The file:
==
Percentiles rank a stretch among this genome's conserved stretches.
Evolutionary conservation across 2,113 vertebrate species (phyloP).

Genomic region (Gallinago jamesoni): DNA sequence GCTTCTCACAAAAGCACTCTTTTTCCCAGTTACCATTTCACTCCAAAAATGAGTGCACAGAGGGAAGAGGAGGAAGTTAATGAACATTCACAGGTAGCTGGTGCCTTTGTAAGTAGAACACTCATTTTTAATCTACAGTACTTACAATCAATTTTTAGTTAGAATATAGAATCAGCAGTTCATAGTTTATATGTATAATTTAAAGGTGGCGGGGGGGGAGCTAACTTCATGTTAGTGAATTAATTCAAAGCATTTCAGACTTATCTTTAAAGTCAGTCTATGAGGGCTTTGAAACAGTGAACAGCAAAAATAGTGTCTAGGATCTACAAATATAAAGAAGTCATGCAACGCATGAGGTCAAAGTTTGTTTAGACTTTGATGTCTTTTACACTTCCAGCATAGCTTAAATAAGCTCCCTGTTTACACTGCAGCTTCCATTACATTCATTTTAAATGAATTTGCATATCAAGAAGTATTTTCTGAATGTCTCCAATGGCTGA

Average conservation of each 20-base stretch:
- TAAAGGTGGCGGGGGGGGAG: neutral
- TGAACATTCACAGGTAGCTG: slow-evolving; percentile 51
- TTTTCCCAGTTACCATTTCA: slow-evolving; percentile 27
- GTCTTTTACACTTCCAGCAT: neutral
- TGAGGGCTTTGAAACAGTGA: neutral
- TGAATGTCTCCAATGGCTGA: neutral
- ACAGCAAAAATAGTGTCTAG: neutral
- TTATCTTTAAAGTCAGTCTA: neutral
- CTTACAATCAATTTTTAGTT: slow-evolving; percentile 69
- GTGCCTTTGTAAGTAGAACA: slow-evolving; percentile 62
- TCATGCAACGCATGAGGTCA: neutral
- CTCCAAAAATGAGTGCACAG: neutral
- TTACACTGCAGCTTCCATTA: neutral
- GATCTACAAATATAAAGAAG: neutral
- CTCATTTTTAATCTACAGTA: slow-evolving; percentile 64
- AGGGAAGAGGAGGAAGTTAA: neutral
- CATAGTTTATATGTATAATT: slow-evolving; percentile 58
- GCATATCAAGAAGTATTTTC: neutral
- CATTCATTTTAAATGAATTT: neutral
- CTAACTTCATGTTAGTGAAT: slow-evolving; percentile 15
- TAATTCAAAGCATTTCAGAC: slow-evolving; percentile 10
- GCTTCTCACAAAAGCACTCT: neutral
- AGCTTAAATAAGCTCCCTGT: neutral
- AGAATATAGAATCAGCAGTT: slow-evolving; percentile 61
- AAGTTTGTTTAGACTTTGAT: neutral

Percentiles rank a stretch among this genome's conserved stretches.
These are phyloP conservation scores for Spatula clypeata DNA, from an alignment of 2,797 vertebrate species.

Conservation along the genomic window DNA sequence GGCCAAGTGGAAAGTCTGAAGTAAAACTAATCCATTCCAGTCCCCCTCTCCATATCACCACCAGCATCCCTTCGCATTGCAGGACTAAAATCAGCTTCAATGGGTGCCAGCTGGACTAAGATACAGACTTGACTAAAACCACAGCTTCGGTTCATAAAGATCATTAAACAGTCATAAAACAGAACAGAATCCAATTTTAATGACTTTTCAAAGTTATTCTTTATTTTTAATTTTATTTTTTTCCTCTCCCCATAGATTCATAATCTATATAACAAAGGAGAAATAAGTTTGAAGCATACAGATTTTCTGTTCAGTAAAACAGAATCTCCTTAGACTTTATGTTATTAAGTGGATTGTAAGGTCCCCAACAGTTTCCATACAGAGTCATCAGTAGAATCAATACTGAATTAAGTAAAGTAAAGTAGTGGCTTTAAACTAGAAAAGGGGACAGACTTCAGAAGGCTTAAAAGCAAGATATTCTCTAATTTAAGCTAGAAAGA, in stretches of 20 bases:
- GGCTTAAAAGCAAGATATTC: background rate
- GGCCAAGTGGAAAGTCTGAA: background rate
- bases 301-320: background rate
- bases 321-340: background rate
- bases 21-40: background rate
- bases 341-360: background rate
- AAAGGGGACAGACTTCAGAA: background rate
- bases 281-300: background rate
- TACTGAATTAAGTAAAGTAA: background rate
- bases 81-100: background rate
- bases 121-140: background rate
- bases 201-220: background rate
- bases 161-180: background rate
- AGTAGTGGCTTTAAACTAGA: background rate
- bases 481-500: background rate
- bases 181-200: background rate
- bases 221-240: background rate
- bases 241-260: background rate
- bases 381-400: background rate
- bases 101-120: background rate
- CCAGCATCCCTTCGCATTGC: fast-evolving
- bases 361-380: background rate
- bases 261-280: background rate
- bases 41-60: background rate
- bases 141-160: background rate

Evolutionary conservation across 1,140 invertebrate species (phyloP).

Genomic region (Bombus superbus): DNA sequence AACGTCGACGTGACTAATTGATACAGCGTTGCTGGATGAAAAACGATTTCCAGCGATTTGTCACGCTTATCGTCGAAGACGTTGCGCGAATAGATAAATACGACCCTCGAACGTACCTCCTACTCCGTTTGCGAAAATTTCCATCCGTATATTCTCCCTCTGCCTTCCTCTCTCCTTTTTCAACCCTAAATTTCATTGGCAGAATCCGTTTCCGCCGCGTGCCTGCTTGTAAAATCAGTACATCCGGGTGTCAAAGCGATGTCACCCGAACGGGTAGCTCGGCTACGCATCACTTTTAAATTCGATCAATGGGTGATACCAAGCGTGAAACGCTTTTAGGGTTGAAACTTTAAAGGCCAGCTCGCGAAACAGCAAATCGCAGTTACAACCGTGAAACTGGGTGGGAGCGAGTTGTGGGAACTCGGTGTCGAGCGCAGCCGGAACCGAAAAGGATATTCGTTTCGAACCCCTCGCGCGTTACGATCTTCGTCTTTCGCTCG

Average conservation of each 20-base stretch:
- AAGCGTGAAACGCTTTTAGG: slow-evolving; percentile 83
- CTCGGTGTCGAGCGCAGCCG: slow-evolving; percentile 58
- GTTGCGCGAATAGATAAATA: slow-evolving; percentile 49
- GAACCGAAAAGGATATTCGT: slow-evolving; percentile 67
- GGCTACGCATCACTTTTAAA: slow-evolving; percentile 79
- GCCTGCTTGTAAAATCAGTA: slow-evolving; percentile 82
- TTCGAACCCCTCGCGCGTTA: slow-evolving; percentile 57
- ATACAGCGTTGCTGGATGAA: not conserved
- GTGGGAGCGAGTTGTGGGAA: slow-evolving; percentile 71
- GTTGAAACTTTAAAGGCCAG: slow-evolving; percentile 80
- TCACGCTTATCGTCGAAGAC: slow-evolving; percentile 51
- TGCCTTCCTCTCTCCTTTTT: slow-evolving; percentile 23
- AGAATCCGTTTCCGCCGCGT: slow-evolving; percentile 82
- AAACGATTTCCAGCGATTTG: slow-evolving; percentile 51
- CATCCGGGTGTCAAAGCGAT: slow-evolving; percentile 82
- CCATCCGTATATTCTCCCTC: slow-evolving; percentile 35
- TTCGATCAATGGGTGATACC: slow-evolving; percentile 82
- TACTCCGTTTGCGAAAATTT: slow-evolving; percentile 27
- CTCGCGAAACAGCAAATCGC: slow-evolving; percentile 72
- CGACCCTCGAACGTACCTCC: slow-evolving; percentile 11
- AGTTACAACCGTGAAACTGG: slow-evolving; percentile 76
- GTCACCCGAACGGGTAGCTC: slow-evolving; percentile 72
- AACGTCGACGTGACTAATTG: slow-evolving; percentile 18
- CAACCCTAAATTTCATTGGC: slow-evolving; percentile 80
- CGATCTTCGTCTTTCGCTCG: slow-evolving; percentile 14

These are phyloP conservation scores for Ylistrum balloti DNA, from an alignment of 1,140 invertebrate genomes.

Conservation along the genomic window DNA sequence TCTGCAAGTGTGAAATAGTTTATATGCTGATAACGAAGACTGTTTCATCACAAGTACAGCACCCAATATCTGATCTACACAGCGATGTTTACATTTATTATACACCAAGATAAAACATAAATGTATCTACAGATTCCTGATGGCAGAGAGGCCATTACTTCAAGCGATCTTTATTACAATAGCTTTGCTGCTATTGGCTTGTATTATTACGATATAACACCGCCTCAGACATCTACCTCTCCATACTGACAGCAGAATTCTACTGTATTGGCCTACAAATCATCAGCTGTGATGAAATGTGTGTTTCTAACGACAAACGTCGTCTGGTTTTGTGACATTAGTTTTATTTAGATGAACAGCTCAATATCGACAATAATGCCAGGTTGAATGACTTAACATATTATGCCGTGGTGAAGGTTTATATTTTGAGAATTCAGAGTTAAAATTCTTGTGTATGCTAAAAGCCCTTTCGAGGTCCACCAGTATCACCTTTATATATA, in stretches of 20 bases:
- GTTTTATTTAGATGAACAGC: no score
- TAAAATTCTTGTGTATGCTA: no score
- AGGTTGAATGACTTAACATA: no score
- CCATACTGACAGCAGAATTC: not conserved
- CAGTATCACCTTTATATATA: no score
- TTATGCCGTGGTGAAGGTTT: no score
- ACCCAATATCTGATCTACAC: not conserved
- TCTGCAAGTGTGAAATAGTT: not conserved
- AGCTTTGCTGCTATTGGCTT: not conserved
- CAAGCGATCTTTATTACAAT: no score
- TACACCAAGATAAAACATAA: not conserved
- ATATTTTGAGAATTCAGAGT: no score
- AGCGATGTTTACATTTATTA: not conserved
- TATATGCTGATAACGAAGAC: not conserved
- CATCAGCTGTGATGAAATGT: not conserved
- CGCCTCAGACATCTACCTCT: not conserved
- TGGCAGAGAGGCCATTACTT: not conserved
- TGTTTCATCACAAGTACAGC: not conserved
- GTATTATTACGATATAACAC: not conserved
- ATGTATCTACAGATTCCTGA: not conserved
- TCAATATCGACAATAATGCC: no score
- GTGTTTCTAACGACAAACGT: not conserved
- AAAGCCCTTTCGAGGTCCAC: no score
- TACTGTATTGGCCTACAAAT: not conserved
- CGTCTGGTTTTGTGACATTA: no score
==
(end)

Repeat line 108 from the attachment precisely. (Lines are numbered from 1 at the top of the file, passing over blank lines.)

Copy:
- TCAATATCGACAATAATGCC: no score